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Decommissioning Offshore Oil and Gas Platforms: Is the Rigs-To-Reefs Program a More Sustainable Alternative?

Eduardo G. Pereira
Opeyemi Omotuyi
Aaron Koenck
Pedi Obani
Meagan Gopaulsingh
Shaniah Mohammed


One of the most conspicuous global challenges in the 21st century is global warming and climate change, attributable to long-term shifts in global temperatures and weather patterns due to persistent greenhouse gases emissions in the atmosphere. Fossil fuels production had been identified severally as a major culprit in the continous release of greenhouse gases in the atmosphere. Hence, there have been agitations from various stakeholder groups including international organizations, national governments, civil societies, etc., seeking ways to address these challenges. These agitations have led to the evolution of the global energy transition agenda, whereby the world is making a shift from fossil fuels production and consumption to cleaner and more sustainable energy sources. Such energy transition implies that fossil fuels facilities, including oil and gas facilities, are fast approaching the end of their productive life. The question therefore is, what becomes of these facilities at the end of their productive life? This invariably calls for an increased attention to oil and gas decommissioning. This is because proper and sustainable decommissioning of oil and gas facilities is significant for environmental protection and sustainable development. Hence, this paper evaluates the various options available for oil and gas decommissioning so as to identify their adverse environmental impacts, and other challenges posed by their implementation. The paper further evaluates the emerging rigs-to-reefs program, and proposes this program as a more sustainable decommissioning option for oil and gas platforms.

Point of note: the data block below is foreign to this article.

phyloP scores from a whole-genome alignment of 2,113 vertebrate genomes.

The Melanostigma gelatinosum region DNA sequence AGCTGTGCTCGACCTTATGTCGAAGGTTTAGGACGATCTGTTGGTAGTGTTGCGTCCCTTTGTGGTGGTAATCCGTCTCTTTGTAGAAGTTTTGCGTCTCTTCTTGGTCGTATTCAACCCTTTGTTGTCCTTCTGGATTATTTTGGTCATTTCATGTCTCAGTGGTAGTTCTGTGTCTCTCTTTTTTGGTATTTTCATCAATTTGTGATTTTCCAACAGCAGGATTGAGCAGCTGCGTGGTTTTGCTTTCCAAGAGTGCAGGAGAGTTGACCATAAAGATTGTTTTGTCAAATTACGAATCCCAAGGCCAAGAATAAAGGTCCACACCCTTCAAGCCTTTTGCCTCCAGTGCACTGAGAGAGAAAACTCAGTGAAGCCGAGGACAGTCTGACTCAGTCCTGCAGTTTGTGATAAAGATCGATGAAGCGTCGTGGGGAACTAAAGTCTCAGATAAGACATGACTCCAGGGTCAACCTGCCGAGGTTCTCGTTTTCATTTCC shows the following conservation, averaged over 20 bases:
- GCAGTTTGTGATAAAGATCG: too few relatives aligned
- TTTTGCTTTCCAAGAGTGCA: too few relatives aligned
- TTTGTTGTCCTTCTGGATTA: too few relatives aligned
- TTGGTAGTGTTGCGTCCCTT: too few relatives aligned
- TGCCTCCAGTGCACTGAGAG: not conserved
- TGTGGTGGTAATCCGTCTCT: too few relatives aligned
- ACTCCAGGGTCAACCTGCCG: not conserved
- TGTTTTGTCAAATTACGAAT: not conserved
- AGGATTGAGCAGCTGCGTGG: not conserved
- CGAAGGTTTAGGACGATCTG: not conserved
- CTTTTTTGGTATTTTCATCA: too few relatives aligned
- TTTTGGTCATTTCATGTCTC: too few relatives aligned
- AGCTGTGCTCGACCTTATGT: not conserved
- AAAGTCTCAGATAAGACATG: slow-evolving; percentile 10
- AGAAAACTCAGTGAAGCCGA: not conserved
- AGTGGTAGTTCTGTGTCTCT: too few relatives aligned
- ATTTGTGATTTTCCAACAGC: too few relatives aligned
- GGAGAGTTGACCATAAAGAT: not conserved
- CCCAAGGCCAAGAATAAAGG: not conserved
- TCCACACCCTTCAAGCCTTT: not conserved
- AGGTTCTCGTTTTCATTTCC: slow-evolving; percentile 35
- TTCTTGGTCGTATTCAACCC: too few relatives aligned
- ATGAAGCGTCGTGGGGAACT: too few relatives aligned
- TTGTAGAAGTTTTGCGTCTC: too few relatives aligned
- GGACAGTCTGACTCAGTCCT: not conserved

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eISSN: 2467-8392
print ISSN: 2467-8406